“Shatter the Madness is an idea. It’s a song. It’s a video. It’s a hammer. A hammer to scatter the sadness and shatter the madness of our isolation, loneliness, depression. To help us feel again. Even if it’s to feel the pain. The pain lets you know that you’re alive.”

– Tom Douglas & Allen Shamblin

We are Allen Shamblin and Tom Douglas – Two songwriters who have written over 40 songs together in 12 years.

Shatter the Madness is a collection of songs and videos that gives voice to the beautifully broken, crazy, wonderful world in which we live. We hope you enjoy it. Let us know what you think.

tdas

Shatter the
madness.
Collection

Now available


Q & A
with Tom & Allen

Q: What is the significance of the four songs you have chosen?

A: Tom – These songs are a narrative; a short story. They are chapters in a book. Scenes in a movie.

Allen – They are pages torn from the fabric of our lives.

Tom – The opening scene is The House That Built Me, with the protagonist coming back home, knocking on the door. He discovers who he is and where he’s from. The next song in the narrative is Legacy. Once he’s back home, he can finally realize the sacrifices of his father. He can finally acknowledge the blessing of family, his heritage, and the legacy of love. In Good Man Gone Bad, our protagonist has found the love of his life and has put a downpayment on the American Dream, but he feels like the deck is stacked against him and it’s impossible to get ahead. He feels like doing the right thing is punished and doing the wrong thing is rewarded. Enter stage left – the heroine – the angel on his shoulder. She throws him a lifeline and rescues his from his moral dilemma. The climactic end of the narrative is Shatter the Madness. We find our protagonist defeated, drowning in despair. He has come to the end of himself, but he finally begins to understand that love – the love of a family, the love of a woman, the love of a child, the love of God – is the hammer. A hammer strong enough to scatter the sadness and shatter the madness of our isolation, loneliness, and depression. To help us feel again. Even if it’s to feel the pain. The pain lets you know that you’re alive.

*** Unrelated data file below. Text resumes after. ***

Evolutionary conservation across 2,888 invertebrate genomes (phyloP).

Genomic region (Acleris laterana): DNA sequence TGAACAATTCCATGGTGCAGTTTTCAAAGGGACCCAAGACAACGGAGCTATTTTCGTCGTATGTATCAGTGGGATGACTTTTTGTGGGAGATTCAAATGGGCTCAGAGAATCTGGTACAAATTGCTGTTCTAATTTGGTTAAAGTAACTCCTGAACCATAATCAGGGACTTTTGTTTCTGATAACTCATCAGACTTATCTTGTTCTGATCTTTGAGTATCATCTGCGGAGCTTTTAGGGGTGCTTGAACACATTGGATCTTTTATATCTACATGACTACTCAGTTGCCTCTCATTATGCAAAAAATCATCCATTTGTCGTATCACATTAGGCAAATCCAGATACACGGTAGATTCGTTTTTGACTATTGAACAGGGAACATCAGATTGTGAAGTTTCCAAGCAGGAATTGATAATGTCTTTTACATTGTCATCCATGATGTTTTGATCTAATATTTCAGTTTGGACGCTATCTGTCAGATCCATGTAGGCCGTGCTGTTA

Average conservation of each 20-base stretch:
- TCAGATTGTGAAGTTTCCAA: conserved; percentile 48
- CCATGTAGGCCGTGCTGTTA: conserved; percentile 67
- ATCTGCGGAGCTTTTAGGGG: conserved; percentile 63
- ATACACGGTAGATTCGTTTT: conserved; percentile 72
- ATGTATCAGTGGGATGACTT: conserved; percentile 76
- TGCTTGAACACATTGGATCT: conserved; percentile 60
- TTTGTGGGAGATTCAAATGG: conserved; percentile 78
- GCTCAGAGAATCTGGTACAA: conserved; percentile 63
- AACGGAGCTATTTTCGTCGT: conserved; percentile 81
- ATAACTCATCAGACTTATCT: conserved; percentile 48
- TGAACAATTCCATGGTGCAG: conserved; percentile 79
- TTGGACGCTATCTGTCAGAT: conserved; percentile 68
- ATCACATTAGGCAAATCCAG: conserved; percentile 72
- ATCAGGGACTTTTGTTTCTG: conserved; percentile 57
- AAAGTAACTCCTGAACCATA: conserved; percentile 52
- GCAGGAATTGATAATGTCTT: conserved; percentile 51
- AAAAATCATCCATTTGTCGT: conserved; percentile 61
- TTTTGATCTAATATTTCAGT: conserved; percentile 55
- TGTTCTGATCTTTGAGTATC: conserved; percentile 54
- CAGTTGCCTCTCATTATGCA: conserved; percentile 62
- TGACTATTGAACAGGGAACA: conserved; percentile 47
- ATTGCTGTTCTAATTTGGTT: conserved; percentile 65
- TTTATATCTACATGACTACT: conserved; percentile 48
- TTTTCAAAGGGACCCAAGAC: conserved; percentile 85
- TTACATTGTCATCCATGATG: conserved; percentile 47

Q: How long have you and Allen known each other? How did you meet?

A: Tom – I stalked Allen for a number of years, and he finally relented to write a song with me so I’d leave him alone.

Allen – Of course that’s not true. I couldn’t wait to get in a room with him to write. When we got in the room together, we knew we had something special.

Tom – Allen and I met in 2004 after admiring each other’s songs for a number of years. We finally got together in the Spring of 2004 and wrote the first of 40 compositions together. “Broken Me, Broken You” was the name of the first song we wrote together.

Q: What is your songwriting process with Allen? (i.e. what does a day in the studio look like when you two are writing a song together?)

A: Allen – It starts with a conversation. A sharing of ideas. At first, it’s controlled chaos. We start by writing a lot in our respective compositions books.

Tom – A lot of writers start with music; Allen and I always start with the lyrics. The music comes later.

Allen – I think we both give each other permission to fail in a big way. No editing. And we both have the willingness to let go of anything at any point if it doesn’t serve the idea.

Tom – It’s like we are going deep sea fishing and we are fishing for marlin. They are the biggest fighters, in the deepest waters. You can go long stretches where you don’t catch a thing, and you come home empty-handed. But when you catch one, it’s a trophy.

Tom – The song is the master. We’re here to serve the song. Allen has said, ‘We’re not songwriters, we’re song rememberers,’ and I love that.

Tom – Essential tools for writing: Blackwing palomino pencils – freshly sharpened, journals with good paper, and strong black coffee.